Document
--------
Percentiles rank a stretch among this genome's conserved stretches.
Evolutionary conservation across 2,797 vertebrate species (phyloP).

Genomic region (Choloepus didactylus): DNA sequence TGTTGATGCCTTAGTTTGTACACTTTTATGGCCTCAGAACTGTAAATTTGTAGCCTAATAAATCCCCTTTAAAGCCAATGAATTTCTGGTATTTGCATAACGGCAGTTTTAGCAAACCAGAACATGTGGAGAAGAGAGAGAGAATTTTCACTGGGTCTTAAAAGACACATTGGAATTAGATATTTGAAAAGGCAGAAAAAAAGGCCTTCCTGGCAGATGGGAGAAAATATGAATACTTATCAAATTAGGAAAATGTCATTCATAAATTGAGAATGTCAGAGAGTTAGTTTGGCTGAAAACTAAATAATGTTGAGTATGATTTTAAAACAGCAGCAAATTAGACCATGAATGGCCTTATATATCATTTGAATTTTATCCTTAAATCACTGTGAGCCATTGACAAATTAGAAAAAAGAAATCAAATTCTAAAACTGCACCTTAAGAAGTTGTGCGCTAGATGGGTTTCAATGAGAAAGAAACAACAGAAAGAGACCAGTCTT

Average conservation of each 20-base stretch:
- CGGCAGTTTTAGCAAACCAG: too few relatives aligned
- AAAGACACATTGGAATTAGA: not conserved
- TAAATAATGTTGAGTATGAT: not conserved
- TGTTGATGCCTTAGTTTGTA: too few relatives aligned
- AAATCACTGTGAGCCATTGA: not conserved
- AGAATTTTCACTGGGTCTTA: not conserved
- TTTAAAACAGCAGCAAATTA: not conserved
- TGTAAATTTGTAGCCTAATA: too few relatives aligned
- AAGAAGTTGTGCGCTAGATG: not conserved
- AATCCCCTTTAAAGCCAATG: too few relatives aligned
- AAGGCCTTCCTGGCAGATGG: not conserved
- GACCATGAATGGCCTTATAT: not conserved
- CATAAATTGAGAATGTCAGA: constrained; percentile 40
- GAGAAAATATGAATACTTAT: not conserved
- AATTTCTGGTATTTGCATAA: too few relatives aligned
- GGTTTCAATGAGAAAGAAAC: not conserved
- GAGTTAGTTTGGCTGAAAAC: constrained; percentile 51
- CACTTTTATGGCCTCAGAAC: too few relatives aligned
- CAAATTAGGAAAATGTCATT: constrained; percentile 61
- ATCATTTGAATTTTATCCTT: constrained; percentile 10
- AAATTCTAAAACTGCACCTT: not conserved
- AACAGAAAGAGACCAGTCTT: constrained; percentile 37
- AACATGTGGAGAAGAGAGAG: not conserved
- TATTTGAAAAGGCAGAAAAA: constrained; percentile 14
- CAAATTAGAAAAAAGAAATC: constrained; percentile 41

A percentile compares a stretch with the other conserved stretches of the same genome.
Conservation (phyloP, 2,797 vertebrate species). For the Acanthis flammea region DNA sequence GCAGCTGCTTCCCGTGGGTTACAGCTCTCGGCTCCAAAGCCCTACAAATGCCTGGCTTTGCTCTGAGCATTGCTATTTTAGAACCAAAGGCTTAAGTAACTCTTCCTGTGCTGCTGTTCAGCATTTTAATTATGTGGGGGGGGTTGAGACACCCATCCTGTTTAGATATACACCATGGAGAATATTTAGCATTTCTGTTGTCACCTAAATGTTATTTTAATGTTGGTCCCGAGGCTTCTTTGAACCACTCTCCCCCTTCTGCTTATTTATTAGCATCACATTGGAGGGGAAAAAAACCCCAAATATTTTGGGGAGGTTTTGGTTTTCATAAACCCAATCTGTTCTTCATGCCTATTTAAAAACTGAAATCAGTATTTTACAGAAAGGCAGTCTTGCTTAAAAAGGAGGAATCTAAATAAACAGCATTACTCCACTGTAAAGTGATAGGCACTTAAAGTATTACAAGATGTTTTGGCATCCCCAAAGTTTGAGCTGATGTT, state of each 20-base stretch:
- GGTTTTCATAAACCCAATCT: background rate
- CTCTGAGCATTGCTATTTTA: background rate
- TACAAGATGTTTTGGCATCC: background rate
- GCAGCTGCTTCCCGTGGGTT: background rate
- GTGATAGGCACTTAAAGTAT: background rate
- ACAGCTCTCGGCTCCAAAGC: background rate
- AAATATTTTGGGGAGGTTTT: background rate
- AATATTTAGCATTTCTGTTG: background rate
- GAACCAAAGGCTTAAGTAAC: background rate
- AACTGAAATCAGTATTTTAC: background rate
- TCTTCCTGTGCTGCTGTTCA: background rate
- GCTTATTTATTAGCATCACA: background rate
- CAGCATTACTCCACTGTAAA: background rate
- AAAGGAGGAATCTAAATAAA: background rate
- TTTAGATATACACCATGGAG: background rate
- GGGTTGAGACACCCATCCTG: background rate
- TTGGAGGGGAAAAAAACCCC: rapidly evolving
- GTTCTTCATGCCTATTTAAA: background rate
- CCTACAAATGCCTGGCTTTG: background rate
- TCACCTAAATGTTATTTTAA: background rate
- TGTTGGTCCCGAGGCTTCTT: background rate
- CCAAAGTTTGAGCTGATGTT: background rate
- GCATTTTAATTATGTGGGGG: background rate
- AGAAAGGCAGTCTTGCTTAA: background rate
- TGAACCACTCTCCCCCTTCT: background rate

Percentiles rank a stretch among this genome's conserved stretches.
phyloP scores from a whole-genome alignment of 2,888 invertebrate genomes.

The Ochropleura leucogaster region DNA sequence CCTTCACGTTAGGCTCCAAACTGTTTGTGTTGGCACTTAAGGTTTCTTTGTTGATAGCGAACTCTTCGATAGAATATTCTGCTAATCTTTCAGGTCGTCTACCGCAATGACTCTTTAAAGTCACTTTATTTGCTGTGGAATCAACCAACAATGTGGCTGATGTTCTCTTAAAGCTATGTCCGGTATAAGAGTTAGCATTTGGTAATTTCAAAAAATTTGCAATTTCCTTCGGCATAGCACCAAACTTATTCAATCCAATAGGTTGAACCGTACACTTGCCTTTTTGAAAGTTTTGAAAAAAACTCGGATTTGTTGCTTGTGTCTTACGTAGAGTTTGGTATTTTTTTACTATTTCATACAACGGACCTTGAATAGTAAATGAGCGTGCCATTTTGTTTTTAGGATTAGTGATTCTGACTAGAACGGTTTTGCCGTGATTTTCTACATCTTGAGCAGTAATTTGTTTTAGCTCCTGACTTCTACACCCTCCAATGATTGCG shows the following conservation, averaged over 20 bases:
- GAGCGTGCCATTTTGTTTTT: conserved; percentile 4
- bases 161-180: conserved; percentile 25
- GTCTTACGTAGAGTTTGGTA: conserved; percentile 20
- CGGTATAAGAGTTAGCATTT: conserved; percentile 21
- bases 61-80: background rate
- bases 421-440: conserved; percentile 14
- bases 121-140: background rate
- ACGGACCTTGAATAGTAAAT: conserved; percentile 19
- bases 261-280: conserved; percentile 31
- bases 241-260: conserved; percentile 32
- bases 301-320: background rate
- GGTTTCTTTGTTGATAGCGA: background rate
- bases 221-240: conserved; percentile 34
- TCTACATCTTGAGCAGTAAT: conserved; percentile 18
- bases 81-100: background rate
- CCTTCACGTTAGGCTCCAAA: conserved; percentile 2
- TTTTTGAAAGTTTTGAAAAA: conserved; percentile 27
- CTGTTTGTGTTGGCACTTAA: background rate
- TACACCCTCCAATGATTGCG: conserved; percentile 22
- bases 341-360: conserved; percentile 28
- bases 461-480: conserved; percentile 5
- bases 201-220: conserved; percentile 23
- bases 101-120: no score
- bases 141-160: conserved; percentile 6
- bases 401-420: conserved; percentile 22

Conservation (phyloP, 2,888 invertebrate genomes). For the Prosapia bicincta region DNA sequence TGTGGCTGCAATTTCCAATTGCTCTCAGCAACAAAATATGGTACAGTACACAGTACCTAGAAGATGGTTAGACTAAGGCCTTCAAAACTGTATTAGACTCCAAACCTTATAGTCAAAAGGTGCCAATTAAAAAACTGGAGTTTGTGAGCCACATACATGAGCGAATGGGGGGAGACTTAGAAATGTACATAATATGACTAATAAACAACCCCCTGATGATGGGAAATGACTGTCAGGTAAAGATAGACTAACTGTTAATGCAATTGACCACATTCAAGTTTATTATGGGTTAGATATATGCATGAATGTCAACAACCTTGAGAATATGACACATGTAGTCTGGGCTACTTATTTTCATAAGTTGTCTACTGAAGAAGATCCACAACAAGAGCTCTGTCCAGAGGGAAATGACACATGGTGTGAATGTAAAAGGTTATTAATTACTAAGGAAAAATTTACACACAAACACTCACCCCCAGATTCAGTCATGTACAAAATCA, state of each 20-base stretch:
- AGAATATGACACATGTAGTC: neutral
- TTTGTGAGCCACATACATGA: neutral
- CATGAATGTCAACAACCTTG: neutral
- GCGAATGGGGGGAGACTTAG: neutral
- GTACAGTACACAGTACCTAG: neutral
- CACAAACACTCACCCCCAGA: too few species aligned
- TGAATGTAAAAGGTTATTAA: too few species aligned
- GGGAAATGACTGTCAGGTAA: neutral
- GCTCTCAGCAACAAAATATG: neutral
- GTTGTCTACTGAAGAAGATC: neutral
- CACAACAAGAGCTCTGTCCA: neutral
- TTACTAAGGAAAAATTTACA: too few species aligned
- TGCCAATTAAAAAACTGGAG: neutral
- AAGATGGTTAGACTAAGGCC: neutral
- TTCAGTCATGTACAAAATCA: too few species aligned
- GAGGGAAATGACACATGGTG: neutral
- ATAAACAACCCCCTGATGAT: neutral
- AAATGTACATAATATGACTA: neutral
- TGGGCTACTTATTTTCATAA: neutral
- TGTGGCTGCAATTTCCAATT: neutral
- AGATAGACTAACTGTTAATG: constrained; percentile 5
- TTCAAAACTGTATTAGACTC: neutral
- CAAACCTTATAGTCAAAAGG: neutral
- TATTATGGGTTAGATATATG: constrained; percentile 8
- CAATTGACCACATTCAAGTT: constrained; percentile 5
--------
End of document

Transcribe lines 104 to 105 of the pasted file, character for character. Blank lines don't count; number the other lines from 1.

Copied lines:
- TGGGCTACTTATTTTCATAA: neutral
- TGTGGCTGCAATTTCCAATT: neutral